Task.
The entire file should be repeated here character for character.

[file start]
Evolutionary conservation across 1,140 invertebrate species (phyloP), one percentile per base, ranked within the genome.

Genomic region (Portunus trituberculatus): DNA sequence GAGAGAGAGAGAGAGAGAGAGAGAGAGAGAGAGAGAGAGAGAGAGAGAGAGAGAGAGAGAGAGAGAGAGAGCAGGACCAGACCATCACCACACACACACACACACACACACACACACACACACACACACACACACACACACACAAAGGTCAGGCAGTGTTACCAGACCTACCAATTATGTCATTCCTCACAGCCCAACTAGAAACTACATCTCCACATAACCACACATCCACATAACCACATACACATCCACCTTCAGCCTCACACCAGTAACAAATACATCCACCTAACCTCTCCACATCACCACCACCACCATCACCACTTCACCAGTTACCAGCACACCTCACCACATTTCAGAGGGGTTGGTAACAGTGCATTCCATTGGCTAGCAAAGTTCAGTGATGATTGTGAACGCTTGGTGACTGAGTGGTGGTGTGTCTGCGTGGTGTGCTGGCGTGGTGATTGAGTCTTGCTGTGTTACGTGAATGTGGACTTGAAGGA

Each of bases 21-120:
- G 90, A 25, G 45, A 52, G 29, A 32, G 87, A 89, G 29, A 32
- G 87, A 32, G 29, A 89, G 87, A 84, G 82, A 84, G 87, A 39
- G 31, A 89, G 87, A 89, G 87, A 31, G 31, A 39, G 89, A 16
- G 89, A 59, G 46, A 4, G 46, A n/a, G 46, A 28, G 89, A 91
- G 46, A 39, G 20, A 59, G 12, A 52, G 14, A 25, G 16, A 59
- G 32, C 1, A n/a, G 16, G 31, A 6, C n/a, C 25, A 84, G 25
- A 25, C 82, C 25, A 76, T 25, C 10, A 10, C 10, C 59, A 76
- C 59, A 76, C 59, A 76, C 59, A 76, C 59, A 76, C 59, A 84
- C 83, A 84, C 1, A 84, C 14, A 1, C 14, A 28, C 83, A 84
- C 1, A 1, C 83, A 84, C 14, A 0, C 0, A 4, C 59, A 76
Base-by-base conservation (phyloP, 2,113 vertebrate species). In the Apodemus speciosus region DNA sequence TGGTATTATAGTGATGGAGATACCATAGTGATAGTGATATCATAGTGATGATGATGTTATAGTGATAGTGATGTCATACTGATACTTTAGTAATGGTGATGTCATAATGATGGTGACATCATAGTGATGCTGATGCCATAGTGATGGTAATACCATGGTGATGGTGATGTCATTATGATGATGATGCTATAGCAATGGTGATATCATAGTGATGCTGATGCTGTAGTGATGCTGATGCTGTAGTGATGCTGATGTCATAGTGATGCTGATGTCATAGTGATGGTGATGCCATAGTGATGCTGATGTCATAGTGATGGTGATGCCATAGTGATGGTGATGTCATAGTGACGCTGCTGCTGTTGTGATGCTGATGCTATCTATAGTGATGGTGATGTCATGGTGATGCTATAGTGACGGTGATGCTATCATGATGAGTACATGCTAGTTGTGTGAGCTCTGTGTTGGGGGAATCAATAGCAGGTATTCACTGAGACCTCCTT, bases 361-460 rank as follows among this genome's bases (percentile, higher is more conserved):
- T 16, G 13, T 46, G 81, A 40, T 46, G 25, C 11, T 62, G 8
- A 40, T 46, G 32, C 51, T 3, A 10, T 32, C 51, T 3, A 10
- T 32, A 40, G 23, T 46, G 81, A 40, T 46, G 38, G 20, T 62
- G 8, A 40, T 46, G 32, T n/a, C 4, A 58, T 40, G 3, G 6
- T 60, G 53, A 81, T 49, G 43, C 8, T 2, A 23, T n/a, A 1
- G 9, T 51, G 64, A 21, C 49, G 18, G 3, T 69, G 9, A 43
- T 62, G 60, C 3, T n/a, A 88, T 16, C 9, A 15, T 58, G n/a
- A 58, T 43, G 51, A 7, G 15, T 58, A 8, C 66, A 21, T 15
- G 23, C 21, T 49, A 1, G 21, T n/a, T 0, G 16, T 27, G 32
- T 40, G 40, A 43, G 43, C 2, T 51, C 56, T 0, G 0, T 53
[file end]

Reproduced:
Evolutionary conservation across 1,140 invertebrate species (phyloP), one percentile per base, ranked within the genome.

Genomic region (Portunus trituberculatus): DNA sequence GAGAGAGAGAGAGAGAGAGAGAGAGAGAGAGAGAGAGAGAGAGAGAGAGAGAGAGAGAGAGAGAGAGAGAGCAGGACCAGACCATCACCACACACACACACACACACACACACACACACACACACACACACACACACACACACAAAGGTCAGGCAGTGTTACCAGACCTACCAATTATGTCATTCCTCACAGCCCAACTAGAAACTACATCTCCACATAACCACACATCCACATAACCACATACACATCCACCTTCAGCCTCACACCAGTAACAAATACATCCACCTAACCTCTCCACATCACCACCACCACCATCACCACTTCACCAGTTACCAGCACACCTCACCACATTTCAGAGGGGTTGGTAACAGTGCATTCCATTGGCTAGCAAAGTTCAGTGATGATTGTGAACGCTTGGTGACTGAGTGGTGGTGTGTCTGCGTGGTGTGCTGGCGTGGTGATTGAGTCTTGCTGTGTTACGTGAATGTGGACTTGAAGGA

Each of bases 21-120:
- G 90, A 25, G 45, A 52, G 29, A 32, G 87, A 89, G 29, A 32
- G 87, A 32, G 29, A 89, G 87, A 84, G 82, A 84, G 87, A 39
- G 31, A 89, G 87, A 89, G 87, A 31, G 31, A 39, G 89, A 16
- G 89, A 59, G 46, A 4, G 46, A n/a, G 46, A 28, G 89, A 91
- G 46, A 39, G 20, A 59, G 12, A 52, G 14, A 25, G 16, A 59
- G 32, C 1, A n/a, G 16, G 31, A 6, C n/a, C 25, A 84, G 25
- A 25, C 82, C 25, A 76, T 25, C 10, A 10, C 10, C 59, A 76
- C 59, A 76, C 59, A 76, C 59, A 76, C 59, A 76, C 59, A 84
- C 83, A 84, C 1, A 84, C 14, A 1, C 14, A 28, C 83, A 84
- C 1, A 1, C 83, A 84, C 14, A 0, C 0, A 4, C 59, A 76
Base-by-base conservation (phyloP, 2,113 vertebrate species). In the Apodemus speciosus region DNA sequence TGGTATTATAGTGATGGAGATACCATAGTGATAGTGATATCATAGTGATGATGATGTTATAGTGATAGTGATGTCATACTGATACTTTAGTAATGGTGATGTCATAATGATGGTGACATCATAGTGATGCTGATGCCATAGTGATGGTAATACCATGGTGATGGTGATGTCATTATGATGATGATGCTATAGCAATGGTGATATCATAGTGATGCTGATGCTGTAGTGATGCTGATGCTGTAGTGATGCTGATGTCATAGTGATGCTGATGTCATAGTGATGGTGATGCCATAGTGATGCTGATGTCATAGTGATGGTGATGCCATAGTGATGGTGATGTCATAGTGACGCTGCTGCTGTTGTGATGCTGATGCTATCTATAGTGATGGTGATGTCATGGTGATGCTATAGTGACGGTGATGCTATCATGATGAGTACATGCTAGTTGTGTGAGCTCTGTGTTGGGGGAATCAATAGCAGGTATTCACTGAGACCTCCTT, bases 361-460 rank as follows among this genome's bases (percentile, higher is more conserved):
- T 16, G 13, T 46, G 81, A 40, T 46, G 25, C 11, T 62, G 8
- A 40, T 46, G 32, C 51, T 3, A 10, T 32, C 51, T 3, A 10
- T 32, A 40, G 23, T 46, G 81, A 40, T 46, G 38, G 20, T 62
- G 8, A 40, T 46, G 32, T n/a, C 4, A 58, T 40, G 3, G 6
- T 60, G 53, A 81, T 49, G 43, C 8, T 2, A 23, T n/a, A 1
- G 9, T 51, G 64, A 21, C 49, G 18, G 3, T 69, G 9, A 43
- T 62, G 60, C 3, T n/a, A 88, T 16, C 9, A 15, T 58, G n/a
- A 58, T 43, G 51, A 7, G 15, T 58, A 8, C 66, A 21, T 15
- G 23, C 21, T 49, A 1, G 21, T n/a, T 0, G 16, T 27, G 32
- T 40, G 40, A 43, G 43, C 2, T 51, C 56, T 0, G 0, T 53